Because none of these facts was disclosed to the judicial officer who issued the search warrant, we hesitate to uphold the search of the house, pursuant to the warrant, on the ground that the officers who searched it were relying in good faith on the warrant's validity-though one can argue, as Judge Friendly did many years ago, for a good-faith defense that might cover a case such as this. “The beneficent aim of the exclusionary rule to deter police misconduct can be sufficiently accomplished by a practice ․ outlawing evidence obtained by flagrant or deliberate violation of rights.” Henry J. Friendly, “The Bill of Rights as a Code of Criminal Procedure,” 53 Cal. L.Rev. 929, 953 (1965) (footnote omitted). In Judge Boudin's paraphrase, “The deterrent value of exclusion is minimal for inadvertent fumbles, and the evidence remains reliable albeit wrongly seized.” Michael Boudin, “Judge Henry Friendly and the Mirror of Constitutional Law,” 82 N.Y.U. L.Rev. 975, 990 (2007). And so the government argues in this case that the exclusionary rule should not apply when a search is based on a mistaken, but innocently mistaken, belief that it is lawful.
The Supreme Court has not gone this far as yet, though it came close in Herring v. United States, 129 S.Ct. 695 (2009); see also Arizona v. Evans, 514 U.S. 1, 10-16 (1995). Nor have we; nor need we in this case. Although the district judge did not rule on whether the omission from the affidavit of facts concerning the garbage search was accidental or deliberate, excusable or inexcusable, on balance the omitted facts confirm the legality of the search. The Milwaukee ordinance alone could well be thought decisive support for it. Privacy in the sense of concealment (of sensitive information, of the body, etc.) is conventional: it depends on expectations that vary across societies and across time. We cannot see how an expectation of privacy that can be realized only by breaking the law can be considered reasonable and therefore protected by the Constitution, unless the law in question is invalid.
And when the gate was open, as it was when the detective conducted the search, the garbage collectors would assume that the defendant wanted his garbage cart emptied; and what they reasonably believed they could do, the detective could do. Not that police can go searching any private place that some other stranger is entitled to enter. Stoner v. California, 376 U.S. 483, 489 (1964). The fact that one's cleaning service is authorized to enter one's home and empty the wastepaper baskets does not authorize the police to enter one's home and search those baskets. Nor does the fact that one throws papers (or for that matter marijuana butts) into a wastepaper basket authorize the police to enter your house to search the basket on the theory that you abandoned whatever property you placed in it.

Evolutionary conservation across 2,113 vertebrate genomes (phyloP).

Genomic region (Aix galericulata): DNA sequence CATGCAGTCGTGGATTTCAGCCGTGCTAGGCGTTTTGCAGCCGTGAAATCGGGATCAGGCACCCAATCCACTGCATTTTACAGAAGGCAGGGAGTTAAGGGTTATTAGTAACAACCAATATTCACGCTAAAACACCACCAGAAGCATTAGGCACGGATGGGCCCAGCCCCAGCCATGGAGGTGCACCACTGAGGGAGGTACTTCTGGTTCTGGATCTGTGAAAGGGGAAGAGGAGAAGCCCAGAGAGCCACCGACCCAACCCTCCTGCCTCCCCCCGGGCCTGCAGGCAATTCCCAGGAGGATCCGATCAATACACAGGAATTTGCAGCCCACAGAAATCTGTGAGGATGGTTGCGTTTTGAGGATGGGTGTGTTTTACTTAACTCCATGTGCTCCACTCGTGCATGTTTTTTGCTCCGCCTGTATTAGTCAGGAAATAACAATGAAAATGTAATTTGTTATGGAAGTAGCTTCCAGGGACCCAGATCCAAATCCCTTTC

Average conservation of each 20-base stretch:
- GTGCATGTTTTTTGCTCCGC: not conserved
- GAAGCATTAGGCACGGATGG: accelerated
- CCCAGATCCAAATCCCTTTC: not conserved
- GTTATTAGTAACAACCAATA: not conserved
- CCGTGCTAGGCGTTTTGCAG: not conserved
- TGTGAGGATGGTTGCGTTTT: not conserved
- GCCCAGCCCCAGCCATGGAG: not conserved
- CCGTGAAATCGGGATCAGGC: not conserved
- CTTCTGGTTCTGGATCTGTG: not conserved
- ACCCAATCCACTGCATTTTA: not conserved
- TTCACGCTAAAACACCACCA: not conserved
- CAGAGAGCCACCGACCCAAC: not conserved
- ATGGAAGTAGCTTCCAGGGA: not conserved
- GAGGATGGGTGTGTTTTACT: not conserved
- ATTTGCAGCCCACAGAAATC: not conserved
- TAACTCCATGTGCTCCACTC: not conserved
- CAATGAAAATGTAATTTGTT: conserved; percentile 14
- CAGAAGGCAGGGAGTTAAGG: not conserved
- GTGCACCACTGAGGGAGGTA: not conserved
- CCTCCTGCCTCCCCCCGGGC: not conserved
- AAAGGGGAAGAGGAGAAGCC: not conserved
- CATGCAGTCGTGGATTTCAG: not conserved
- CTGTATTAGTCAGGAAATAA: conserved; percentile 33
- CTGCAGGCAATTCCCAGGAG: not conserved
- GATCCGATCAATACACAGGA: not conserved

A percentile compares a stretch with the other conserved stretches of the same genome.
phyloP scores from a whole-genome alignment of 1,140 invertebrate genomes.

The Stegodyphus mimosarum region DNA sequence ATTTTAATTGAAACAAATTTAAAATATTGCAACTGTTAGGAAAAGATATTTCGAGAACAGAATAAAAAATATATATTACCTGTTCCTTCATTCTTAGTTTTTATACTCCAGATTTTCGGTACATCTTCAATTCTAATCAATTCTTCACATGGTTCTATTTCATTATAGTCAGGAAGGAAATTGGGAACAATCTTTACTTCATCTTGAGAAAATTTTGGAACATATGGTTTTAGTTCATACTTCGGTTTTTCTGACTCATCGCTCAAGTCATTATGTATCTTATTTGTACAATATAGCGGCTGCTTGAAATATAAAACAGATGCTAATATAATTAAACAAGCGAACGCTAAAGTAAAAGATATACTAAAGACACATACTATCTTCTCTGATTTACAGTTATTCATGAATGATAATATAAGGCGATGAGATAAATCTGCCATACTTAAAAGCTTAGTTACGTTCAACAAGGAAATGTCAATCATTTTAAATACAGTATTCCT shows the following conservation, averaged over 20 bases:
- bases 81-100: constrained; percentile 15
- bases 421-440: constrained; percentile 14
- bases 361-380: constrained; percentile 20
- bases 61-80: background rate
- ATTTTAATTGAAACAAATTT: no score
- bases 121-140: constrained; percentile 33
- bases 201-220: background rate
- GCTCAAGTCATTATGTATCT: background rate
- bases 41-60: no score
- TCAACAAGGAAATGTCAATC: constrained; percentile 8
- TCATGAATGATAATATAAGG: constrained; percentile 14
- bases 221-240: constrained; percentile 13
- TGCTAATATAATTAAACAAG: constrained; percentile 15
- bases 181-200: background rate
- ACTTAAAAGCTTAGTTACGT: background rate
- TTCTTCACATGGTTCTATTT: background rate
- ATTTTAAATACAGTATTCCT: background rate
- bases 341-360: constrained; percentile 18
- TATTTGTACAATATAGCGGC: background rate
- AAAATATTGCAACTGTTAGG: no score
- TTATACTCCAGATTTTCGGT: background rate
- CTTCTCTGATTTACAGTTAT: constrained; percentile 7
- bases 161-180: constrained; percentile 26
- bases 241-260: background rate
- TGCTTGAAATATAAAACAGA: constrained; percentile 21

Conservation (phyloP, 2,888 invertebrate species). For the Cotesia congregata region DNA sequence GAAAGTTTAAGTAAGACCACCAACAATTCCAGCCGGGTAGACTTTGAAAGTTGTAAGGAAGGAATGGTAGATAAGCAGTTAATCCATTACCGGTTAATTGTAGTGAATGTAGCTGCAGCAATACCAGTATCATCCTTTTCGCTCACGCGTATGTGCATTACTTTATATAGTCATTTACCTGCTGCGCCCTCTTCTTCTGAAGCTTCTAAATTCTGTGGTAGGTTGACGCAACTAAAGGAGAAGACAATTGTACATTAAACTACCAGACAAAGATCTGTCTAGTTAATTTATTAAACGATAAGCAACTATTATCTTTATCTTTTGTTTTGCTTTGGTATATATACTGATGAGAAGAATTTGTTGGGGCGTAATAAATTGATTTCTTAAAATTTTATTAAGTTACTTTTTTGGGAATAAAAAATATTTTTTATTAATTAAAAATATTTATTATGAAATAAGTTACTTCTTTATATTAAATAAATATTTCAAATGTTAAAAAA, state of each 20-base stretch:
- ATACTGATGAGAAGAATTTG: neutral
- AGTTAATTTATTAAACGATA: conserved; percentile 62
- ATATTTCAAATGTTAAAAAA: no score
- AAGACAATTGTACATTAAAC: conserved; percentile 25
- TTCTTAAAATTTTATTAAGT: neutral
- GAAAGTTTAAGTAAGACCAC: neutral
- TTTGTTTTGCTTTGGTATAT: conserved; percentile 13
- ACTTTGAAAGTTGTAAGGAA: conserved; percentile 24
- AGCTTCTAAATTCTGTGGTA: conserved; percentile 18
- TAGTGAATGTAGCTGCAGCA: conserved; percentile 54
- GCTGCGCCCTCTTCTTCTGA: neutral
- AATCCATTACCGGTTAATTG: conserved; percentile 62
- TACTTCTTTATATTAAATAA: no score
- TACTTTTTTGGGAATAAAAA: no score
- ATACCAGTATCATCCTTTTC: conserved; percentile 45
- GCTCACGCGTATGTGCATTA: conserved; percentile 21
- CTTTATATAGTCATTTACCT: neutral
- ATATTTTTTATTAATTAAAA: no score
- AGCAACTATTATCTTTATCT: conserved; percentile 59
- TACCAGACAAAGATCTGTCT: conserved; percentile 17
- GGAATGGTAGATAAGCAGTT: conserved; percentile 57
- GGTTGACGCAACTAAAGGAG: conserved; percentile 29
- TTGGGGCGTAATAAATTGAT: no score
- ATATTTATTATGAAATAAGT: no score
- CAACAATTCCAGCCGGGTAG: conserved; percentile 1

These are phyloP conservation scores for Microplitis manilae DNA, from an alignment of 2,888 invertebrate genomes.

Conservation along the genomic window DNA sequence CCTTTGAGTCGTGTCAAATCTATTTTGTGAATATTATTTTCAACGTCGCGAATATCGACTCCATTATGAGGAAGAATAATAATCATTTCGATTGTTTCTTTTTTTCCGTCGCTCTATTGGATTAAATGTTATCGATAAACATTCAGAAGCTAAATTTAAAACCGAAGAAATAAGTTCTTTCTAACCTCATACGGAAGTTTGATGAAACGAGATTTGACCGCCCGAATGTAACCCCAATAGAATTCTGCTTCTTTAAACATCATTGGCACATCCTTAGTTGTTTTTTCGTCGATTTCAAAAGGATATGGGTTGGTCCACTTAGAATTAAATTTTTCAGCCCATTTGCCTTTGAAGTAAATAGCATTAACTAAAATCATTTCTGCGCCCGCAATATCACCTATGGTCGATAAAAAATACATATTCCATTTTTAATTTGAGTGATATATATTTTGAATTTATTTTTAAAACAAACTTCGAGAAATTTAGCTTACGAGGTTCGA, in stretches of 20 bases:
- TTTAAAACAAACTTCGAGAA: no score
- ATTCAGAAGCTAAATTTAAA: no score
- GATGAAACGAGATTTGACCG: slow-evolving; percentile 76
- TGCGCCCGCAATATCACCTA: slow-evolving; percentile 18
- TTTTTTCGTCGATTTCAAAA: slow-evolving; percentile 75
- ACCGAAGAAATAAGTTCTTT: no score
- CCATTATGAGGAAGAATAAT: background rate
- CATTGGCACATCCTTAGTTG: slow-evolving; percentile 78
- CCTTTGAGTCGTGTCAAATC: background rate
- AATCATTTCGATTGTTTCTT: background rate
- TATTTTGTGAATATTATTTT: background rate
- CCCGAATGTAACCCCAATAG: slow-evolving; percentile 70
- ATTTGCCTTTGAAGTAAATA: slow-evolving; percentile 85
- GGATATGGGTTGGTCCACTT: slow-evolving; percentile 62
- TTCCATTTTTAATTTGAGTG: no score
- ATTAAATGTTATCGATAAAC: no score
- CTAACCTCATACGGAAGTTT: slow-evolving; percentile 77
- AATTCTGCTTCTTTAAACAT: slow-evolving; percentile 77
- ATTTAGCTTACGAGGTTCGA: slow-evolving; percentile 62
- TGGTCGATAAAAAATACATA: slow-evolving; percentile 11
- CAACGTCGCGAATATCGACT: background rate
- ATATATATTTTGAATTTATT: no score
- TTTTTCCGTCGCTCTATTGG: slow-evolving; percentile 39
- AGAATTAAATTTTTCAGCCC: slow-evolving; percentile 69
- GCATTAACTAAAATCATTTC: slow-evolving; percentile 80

The reason for these limitations on police searches is that people have a strong interest-call it privacy or rights of property-in keeping unwanted strangers, including law enforcement officers, out of their home, and the interest is deemed a reasonable one in our society. People have a similar interest in excluding strangers from the property that immediately surrounds their house. If they are sunbathing in the nude in their fenced yard they do not want the police entering the yard to search garbage carts. Not that that was a likely activity on a snowy day in December. But a homeowner's garbage carts can be unavoidably proximate to portions of his property used for private activities. Hence the concept of the “curtilage,” a variant of the Old French word for a little court[yard]. It is not the entirety of a person's property; it is just the part used for private activities. United States v. Dunn, 480 U.S. 294, 301 (1987); California v. Ciraolo, 476 U.S. 207, 212-13 (1986); Oliver v. United States, 466 U.S. 170, 180 (1984). As the emphasis in interpretation of the Fourth Amendment shifted (ahistorically) from the protection of property to the protection of privacy, Kyllo v. United States, 533 U.S. 27, 31-32 (2001); Warden v. Hayden, 387 U.S. 294, 301-07 (1967); Morgan Cloud, “Pragmatism, Positivism, and Principles in Fourth Amendment Theory,” 41 UCLA L.Rev. 199, 221-22, 248-49 (1993), parts of one's property that don't play host to private activities lost much of their Fourth Amendment protection. Oliver v. United States, supra, 466 U.S. at 177-84. But curtilage-the part of one's property, besides the house itself, in which private activities normally take place-remains protected.